This is our Home: Ferguson and America
6 mins read

This is our Home: Ferguson and America

On Saturday, August 9th, Michael Brown was murdered in cold blood by the police in his town of Ferguson, MO. This is what happened. Whether you believe that he stole something or that he tried to wrestle a cop for his gun or whether you believe actual facts; the truth remains that at
some point he stopped running, put his hands in the air and was promptly shot multiple times by a police officer.

The murder of Mike Brown prompted a justifiably angry response from the townspeople of Ferguson. The mostly African ­American population of Ferguson protested and demonstrated; a small riot occurred on Sunday night by a few outliers and the police used this as an excuse to bombard unarmed crowds of protesters with tear gas and rubber bullets from Monday to Wednesday night.

A multitude of various police forces around St. Louis were called in, fully stocked with military grade equipment and attack dogs for the crowd: calling for a “suggested” dispersal of all protesters at dark and refusing to punish and release any information about Mike Brown’s killer.

As tear gas was thrown into people’s lawns and rubber bullets pelted the crown and people were blocked from going to their homes: the people remained steadfast and focused, proclaiming “This is our home.”

Strained feels like a colossally insignificant word to use to describe the black person’s relationship with America. Black people were property; they were free labor and disposable bodies to be used however by white people with regularity. Whether they owned slaves or not, black people were battered, harassed, murdered, raped and despised. The thinking went black people were animals meant to be domesticated and the abuse of their bodies was perfectly fine because they weren’t real people­­they don’t even feel. They’re not capable of being humans that can uphold the white standard: the invisible social currency that says whiteness is pure, holy, good and right. This line of thinking pervaded even as blacks were freed: Blacks cannot be
trusted, they are savages and they are to be kept in their place.

To understand what happened to Mike Brown or Trayvon Martin or Renisha McBryde or Oscar Grant etc, you should understand that last paragraph. In all of these situations a black person was killed either by police or white citizens, all under the guise of fear. They “knew” that black people are naturally savages and beasts, they had to “protect” themselves and others from these “thugs”, “vandals” and “drunks”. They had to assert their white dominance and take these inferior humans down a peg for not making them comfortable. They were “justified” in killing these people because they’re “scary” and that’s a good enough reason. White rage and white fear pumps in the blood of anyone of any color that upholds white supremacy and they are bombs ready to be thrown and set off on the next targeted black terror.

And yet, this is our home. It’s the only home a lot of us have known. It’s hard for some to separate living here and knowing the truth about this country; knowing that white fear is a tax on your black life. It’s enough to make you move into denial and hatred of who you are because it’s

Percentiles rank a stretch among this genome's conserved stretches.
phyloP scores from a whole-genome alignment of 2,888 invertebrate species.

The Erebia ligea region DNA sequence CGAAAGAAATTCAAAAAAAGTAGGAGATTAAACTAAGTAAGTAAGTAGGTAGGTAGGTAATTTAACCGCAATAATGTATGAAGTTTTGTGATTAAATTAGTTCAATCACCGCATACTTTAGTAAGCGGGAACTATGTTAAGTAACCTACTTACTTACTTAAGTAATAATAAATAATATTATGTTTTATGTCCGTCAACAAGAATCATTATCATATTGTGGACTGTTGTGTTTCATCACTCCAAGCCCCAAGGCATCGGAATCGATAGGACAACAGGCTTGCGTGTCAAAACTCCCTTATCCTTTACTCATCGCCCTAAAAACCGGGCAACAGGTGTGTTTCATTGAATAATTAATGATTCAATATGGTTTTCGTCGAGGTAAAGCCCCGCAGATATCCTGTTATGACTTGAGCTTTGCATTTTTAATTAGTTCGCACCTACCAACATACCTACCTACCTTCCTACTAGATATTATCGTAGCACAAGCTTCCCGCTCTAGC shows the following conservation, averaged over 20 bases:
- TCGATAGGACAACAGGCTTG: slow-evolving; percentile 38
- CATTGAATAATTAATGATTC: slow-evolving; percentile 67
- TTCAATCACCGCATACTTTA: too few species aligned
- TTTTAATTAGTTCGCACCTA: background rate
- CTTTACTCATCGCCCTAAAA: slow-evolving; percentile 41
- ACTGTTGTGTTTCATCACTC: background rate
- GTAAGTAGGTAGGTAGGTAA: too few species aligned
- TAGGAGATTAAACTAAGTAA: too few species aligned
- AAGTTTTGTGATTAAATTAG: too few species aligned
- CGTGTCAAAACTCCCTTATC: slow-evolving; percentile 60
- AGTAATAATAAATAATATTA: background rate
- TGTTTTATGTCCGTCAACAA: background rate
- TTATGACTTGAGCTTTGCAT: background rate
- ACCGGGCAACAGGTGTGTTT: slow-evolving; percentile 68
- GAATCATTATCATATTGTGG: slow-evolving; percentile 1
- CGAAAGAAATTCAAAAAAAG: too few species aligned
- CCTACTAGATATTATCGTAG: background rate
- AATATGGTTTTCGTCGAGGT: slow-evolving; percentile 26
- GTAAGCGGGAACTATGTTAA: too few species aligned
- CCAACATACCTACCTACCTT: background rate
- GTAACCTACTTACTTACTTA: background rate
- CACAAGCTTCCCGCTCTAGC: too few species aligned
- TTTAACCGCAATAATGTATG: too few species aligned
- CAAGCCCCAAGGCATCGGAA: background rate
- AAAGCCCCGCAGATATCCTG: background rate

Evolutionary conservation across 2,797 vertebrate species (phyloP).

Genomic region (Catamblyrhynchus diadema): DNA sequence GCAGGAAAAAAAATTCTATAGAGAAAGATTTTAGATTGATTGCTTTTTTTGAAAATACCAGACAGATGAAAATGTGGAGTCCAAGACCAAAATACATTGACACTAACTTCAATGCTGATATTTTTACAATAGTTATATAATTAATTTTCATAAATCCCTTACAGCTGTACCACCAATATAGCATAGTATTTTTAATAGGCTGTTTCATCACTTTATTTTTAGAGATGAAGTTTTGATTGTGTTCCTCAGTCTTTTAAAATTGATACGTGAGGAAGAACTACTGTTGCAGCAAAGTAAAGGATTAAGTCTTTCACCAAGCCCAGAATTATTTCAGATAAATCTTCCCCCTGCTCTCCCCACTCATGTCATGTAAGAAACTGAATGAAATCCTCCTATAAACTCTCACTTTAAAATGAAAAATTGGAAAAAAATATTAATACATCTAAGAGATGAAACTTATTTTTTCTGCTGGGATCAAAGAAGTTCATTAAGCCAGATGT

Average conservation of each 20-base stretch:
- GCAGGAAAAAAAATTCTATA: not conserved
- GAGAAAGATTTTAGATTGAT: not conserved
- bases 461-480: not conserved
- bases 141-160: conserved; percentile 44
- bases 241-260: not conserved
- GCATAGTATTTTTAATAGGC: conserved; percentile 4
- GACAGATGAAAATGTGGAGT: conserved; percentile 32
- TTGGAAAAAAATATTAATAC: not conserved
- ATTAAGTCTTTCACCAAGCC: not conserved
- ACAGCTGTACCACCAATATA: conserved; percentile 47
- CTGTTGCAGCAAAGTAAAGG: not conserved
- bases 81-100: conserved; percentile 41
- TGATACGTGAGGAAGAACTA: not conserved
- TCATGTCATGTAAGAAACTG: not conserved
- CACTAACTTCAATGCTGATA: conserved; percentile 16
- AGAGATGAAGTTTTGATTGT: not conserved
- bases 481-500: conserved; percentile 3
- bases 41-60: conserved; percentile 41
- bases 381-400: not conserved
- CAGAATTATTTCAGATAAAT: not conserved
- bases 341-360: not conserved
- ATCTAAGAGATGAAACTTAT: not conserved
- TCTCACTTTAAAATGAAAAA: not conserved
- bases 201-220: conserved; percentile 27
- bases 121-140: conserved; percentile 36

easier to believe that there’s something wrong with you then believe that there’s something wrong with society.

Stockholm syndrome is defined as a psychological phenomenon in which hostages express empathy and sympathy and have positive feelings toward their captors, sometimes to the point of defending and identifying with them. If America has defined itself based on a white standard then the thinking for most non-­white people goes that if they can achieve this standard then they can be accepted. They begin to believe their blackness is the problem and turn their backs on it in favor of white acceptance; “Maybe we are savages, maybe we do deserve this, maybe we should’ve made white people more comfortable”.

The job of a black person in America is to be neither seen nor heard: you walk with cat­like delicateness, you voice is shallow and timid, you’re friendly, entertaining and helpful but at best, you’re to never make an impression. This is our role and enough people have bought into it that when situations like this occur, the question is never about why the police would commit murder but instead it’s about what Mike did to step out of line. What kind of person was he? What crime did he commit? What did Michael Brown do to justify his own murder.

This is an awful truth, but again this is our home. It’s not perfect and it mistreats us, but it’s ours. We are entitled to the rights guaranteed to us whether my skin is a problem or not. Enough people understood this that when the news media and the majority of local and state officials fell
silent, social media was loud. Black voices and those standing in solidarity upheld Ferguson as their own and demanded the same justice they wanted. Black people mobilized against a murder because we know and we understand the fate that can befall any of us.

This is our reality.This is the pain of having black skin. Black people­­the same ones called savages, monkeys and apathetic beasts­­poured into the streets of Ferguson every night from Sunday to Wednesday in search of justice for one of their fallen sons. They took on tear gas, threats, wooden and rubber bullets; they had sniper rifles pointed at them, but they stayed on the streets. They were prepared for the worst but it didn’t matter, this was their home and they had
to reclaim it and get their justice.

To be black also means knowing that this will happen again. It’s depressing and it’s a bleak outlook on life. My heart is heavy and there’s a lump in my throat, I am tired. But the fire will erupt again and we will run right back into it because we have to. This is our home.